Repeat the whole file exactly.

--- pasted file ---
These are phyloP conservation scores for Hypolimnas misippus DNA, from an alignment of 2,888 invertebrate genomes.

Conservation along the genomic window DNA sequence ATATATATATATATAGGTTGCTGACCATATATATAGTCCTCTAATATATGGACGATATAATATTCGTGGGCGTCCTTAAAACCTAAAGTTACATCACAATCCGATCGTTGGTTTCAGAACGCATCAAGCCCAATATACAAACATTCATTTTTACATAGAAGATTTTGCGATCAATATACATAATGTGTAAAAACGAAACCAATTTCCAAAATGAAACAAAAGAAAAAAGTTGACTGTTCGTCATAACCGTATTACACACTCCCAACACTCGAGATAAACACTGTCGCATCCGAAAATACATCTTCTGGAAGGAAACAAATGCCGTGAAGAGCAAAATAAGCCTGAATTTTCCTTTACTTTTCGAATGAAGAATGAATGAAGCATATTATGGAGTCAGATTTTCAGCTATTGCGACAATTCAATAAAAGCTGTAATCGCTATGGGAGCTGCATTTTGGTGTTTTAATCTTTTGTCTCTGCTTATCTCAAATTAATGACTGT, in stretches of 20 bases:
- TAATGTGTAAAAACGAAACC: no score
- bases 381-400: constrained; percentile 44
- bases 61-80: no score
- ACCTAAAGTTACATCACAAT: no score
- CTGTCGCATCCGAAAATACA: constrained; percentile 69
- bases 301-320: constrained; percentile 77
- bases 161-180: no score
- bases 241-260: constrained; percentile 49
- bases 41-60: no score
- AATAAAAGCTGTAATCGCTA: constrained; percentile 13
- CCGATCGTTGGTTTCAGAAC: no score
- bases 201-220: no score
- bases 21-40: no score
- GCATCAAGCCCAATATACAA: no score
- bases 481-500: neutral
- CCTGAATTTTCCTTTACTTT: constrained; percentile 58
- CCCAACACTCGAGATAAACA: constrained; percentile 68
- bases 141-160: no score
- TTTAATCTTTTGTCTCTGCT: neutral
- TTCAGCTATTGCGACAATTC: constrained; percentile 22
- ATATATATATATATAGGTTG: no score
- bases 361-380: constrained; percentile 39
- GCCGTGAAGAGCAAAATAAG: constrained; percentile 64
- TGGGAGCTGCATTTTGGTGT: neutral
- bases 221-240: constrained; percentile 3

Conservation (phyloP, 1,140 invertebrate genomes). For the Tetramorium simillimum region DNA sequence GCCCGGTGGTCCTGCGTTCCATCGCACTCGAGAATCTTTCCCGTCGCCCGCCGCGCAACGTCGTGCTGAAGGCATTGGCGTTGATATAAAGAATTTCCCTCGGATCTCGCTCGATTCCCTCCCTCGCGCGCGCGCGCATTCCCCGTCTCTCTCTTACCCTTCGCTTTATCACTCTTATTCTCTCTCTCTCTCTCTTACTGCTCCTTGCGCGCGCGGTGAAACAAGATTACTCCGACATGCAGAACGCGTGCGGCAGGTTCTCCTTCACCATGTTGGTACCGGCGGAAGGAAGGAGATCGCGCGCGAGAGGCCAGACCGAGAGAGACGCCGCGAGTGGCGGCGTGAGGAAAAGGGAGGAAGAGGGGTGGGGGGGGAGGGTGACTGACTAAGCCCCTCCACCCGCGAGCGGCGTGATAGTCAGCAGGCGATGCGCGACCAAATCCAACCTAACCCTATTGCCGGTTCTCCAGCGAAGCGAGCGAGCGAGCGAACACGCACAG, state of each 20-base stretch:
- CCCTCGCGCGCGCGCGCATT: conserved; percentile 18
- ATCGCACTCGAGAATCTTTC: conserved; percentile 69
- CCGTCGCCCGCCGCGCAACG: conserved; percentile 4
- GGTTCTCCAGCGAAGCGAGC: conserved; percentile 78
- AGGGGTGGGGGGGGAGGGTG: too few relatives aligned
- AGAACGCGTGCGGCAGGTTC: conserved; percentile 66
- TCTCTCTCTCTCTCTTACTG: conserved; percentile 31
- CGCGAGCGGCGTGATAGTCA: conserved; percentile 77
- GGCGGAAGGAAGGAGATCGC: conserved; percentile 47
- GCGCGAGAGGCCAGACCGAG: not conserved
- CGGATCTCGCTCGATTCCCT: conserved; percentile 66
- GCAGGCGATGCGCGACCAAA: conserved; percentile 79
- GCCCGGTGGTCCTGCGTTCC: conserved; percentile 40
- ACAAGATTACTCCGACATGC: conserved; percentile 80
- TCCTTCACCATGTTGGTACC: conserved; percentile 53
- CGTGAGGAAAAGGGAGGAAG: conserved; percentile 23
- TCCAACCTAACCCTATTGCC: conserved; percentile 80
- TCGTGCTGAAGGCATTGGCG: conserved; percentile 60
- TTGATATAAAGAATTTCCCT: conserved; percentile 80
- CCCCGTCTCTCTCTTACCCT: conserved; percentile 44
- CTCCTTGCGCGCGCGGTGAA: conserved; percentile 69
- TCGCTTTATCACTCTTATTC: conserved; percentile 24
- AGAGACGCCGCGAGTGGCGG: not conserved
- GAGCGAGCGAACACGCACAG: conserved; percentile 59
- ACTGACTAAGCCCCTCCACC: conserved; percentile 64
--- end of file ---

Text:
These are phyloP conservation scores for Hypolimnas misippus DNA, from an alignment of 2,888 invertebrate genomes.

Conservation along the genomic window DNA sequence ATATATATATATATAGGTTGCTGACCATATATATAGTCCTCTAATATATGGACGATATAATATTCGTGGGCGTCCTTAAAACCTAAAGTTACATCACAATCCGATCGTTGGTTTCAGAACGCATCAAGCCCAATATACAAACATTCATTTTTACATAGAAGATTTTGCGATCAATATACATAATGTGTAAAAACGAAACCAATTTCCAAAATGAAACAAAAGAAAAAAGTTGACTGTTCGTCATAACCGTATTACACACTCCCAACACTCGAGATAAACACTGTCGCATCCGAAAATACATCTTCTGGAAGGAAACAAATGCCGTGAAGAGCAAAATAAGCCTGAATTTTCCTTTACTTTTCGAATGAAGAATGAATGAAGCATATTATGGAGTCAGATTTTCAGCTATTGCGACAATTCAATAAAAGCTGTAATCGCTATGGGAGCTGCATTTTGGTGTTTTAATCTTTTGTCTCTGCTTATCTCAAATTAATGACTGT, in stretches of 20 bases:
- TAATGTGTAAAAACGAAACC: no score
- bases 381-400: constrained; percentile 44
- bases 61-80: no score
- ACCTAAAGTTACATCACAAT: no score
- CTGTCGCATCCGAAAATACA: constrained; percentile 69
- bases 301-320: constrained; percentile 77
- bases 161-180: no score
- bases 241-260: constrained; percentile 49
- bases 41-60: no score
- AATAAAAGCTGTAATCGCTA: constrained; percentile 13
- CCGATCGTTGGTTTCAGAAC: no score
- bases 201-220: no score
- bases 21-40: no score
- GCATCAAGCCCAATATACAA: no score
- bases 481-500: neutral
- CCTGAATTTTCCTTTACTTT: constrained; percentile 58
- CCCAACACTCGAGATAAACA: constrained; percentile 68
- bases 141-160: no score
- TTTAATCTTTTGTCTCTGCT: neutral
- TTCAGCTATTGCGACAATTC: constrained; percentile 22
- ATATATATATATATAGGTTG: no score
- bases 361-380: constrained; percentile 39
- GCCGTGAAGAGCAAAATAAG: constrained; percentile 64
- TGGGAGCTGCATTTTGGTGT: neutral
- bases 221-240: constrained; percentile 3

Conservation (phyloP, 1,140 invertebrate genomes). For the Tetramorium simillimum region DNA sequence GCCCGGTGGTCCTGCGTTCCATCGCACTCGAGAATCTTTCCCGTCGCCCGCCGCGCAACGTCGTGCTGAAGGCATTGGCGTTGATATAAAGAATTTCCCTCGGATCTCGCTCGATTCCCTCCCTCGCGCGCGCGCGCATTCCCCGTCTCTCTCTTACCCTTCGCTTTATCACTCTTATTCTCTCTCTCTCTCTCTTACTGCTCCTTGCGCGCGCGGTGAAACAAGATTACTCCGACATGCAGAACGCGTGCGGCAGGTTCTCCTTCACCATGTTGGTACCGGCGGAAGGAAGGAGATCGCGCGCGAGAGGCCAGACCGAGAGAGACGCCGCGAGTGGCGGCGTGAGGAAAAGGGAGGAAGAGGGGTGGGGGGGGAGGGTGACTGACTAAGCCCCTCCACCCGCGAGCGGCGTGATAGTCAGCAGGCGATGCGCGACCAAATCCAACCTAACCCTATTGCCGGTTCTCCAGCGAAGCGAGCGAGCGAGCGAACACGCACAG, state of each 20-base stretch:
- CCCTCGCGCGCGCGCGCATT: conserved; percentile 18
- ATCGCACTCGAGAATCTTTC: conserved; percentile 69
- CCGTCGCCCGCCGCGCAACG: conserved; percentile 4
- GGTTCTCCAGCGAAGCGAGC: conserved; percentile 78
- AGGGGTGGGGGGGGAGGGTG: too few relatives aligned
- AGAACGCGTGCGGCAGGTTC: conserved; percentile 66
- TCTCTCTCTCTCTCTTACTG: conserved; percentile 31
- CGCGAGCGGCGTGATAGTCA: conserved; percentile 77
- GGCGGAAGGAAGGAGATCGC: conserved; percentile 47
- GCGCGAGAGGCCAGACCGAG: not conserved
- CGGATCTCGCTCGATTCCCT: conserved; percentile 66
- GCAGGCGATGCGCGACCAAA: conserved; percentile 79
- GCCCGGTGGTCCTGCGTTCC: conserved; percentile 40
- ACAAGATTACTCCGACATGC: conserved; percentile 80
- TCCTTCACCATGTTGGTACC: conserved; percentile 53
- CGTGAGGAAAAGGGAGGAAG: conserved; percentile 23
- TCCAACCTAACCCTATTGCC: conserved; percentile 80
- TCGTGCTGAAGGCATTGGCG: conserved; percentile 60
- TTGATATAAAGAATTTCCCT: conserved; percentile 80
- CCCCGTCTCTCTCTTACCCT: conserved; percentile 44
- CTCCTTGCGCGCGCGGTGAA: conserved; percentile 69
- TCGCTTTATCACTCTTATTC: conserved; percentile 24
- AGAGACGCCGCGAGTGGCGG: not conserved
- GAGCGAGCGAACACGCACAG: conserved; percentile 59
- ACTGACTAAGCCCCTCCACC: conserved; percentile 64